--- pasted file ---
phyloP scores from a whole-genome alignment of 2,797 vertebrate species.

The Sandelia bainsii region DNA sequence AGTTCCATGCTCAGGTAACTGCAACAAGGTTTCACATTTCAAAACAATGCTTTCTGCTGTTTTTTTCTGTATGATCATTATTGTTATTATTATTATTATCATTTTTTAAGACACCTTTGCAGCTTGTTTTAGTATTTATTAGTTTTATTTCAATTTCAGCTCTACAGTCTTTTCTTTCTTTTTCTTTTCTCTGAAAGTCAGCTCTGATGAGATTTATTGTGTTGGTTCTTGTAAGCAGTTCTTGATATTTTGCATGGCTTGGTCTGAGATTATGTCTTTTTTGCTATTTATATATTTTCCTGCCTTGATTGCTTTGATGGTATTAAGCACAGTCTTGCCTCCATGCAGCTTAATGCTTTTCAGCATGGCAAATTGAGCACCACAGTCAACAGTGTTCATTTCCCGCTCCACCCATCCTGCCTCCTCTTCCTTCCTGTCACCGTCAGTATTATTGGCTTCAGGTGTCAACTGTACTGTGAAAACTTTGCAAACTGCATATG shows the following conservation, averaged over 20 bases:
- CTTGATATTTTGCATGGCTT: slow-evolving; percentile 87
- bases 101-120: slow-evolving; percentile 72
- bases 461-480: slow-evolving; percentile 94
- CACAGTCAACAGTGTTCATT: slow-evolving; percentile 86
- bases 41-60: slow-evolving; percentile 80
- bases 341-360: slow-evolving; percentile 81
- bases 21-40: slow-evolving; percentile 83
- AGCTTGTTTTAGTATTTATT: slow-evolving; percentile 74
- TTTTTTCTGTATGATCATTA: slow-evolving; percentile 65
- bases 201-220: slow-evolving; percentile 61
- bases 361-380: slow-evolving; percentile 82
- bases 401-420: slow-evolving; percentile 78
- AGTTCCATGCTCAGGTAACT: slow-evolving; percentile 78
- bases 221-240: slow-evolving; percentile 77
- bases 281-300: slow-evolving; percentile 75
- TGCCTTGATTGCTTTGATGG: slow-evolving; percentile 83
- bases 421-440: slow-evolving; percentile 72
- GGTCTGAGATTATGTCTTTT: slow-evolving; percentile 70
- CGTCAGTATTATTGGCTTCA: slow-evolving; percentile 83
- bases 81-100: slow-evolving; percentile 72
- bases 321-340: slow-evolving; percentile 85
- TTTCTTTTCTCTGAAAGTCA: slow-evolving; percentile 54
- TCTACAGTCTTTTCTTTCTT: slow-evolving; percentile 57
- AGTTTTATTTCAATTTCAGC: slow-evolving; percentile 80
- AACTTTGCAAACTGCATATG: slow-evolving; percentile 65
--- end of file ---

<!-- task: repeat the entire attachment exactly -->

phyloP scores from a whole-genome alignment of 2,797 vertebrate species.

The Sandelia bainsii region DNA sequence AGTTCCATGCTCAGGTAACTGCAACAAGGTTTCACATTTCAAAACAATGCTTTCTGCTGTTTTTTTCTGTATGATCATTATTGTTATTATTATTATTATCATTTTTTAAGACACCTTTGCAGCTTGTTTTAGTATTTATTAGTTTTATTTCAATTTCAGCTCTACAGTCTTTTCTTTCTTTTTCTTTTCTCTGAAAGTCAGCTCTGATGAGATTTATTGTGTTGGTTCTTGTAAGCAGTTCTTGATATTTTGCATGGCTTGGTCTGAGATTATGTCTTTTTTGCTATTTATATATTTTCCTGCCTTGATTGCTTTGATGGTATTAAGCACAGTCTTGCCTCCATGCAGCTTAATGCTTTTCAGCATGGCAAATTGAGCACCACAGTCAACAGTGTTCATTTCCCGCTCCACCCATCCTGCCTCCTCTTCCTTCCTGTCACCGTCAGTATTATTGGCTTCAGGTGTCAACTGTACTGTGAAAACTTTGCAAACTGCATATG shows the following conservation, averaged over 20 bases:
- CTTGATATTTTGCATGGCTT: slow-evolving; percentile 87
- bases 101-120: slow-evolving; percentile 72
- bases 461-480: slow-evolving; percentile 94
- CACAGTCAACAGTGTTCATT: slow-evolving; percentile 86
- bases 41-60: slow-evolving; percentile 80
- bases 341-360: slow-evolving; percentile 81
- bases 21-40: slow-evolving; percentile 83
- AGCTTGTTTTAGTATTTATT: slow-evolving; percentile 74
- TTTTTTCTGTATGATCATTA: slow-evolving; percentile 65
- bases 201-220: slow-evolving; percentile 61
- bases 361-380: slow-evolving; percentile 82
- bases 401-420: slow-evolving; percentile 78
- AGTTCCATGCTCAGGTAACT: slow-evolving; percentile 78
- bases 221-240: slow-evolving; percentile 77
- bases 281-300: slow-evolving; percentile 75
- TGCCTTGATTGCTTTGATGG: slow-evolving; percentile 83
- bases 421-440: slow-evolving; percentile 72
- GGTCTGAGATTATGTCTTTT: slow-evolving; percentile 70
- CGTCAGTATTATTGGCTTCA: slow-evolving; percentile 83
- bases 81-100: slow-evolving; percentile 72
- bases 321-340: slow-evolving; percentile 85
- TTTCTTTTCTCTGAAAGTCA: slow-evolving; percentile 54
- TCTACAGTCTTTTCTTTCTT: slow-evolving; percentile 57
- AGTTTTATTTCAATTTCAGC: slow-evolving; percentile 80
- AACTTTGCAAACTGCATATG: slow-evolving; percentile 65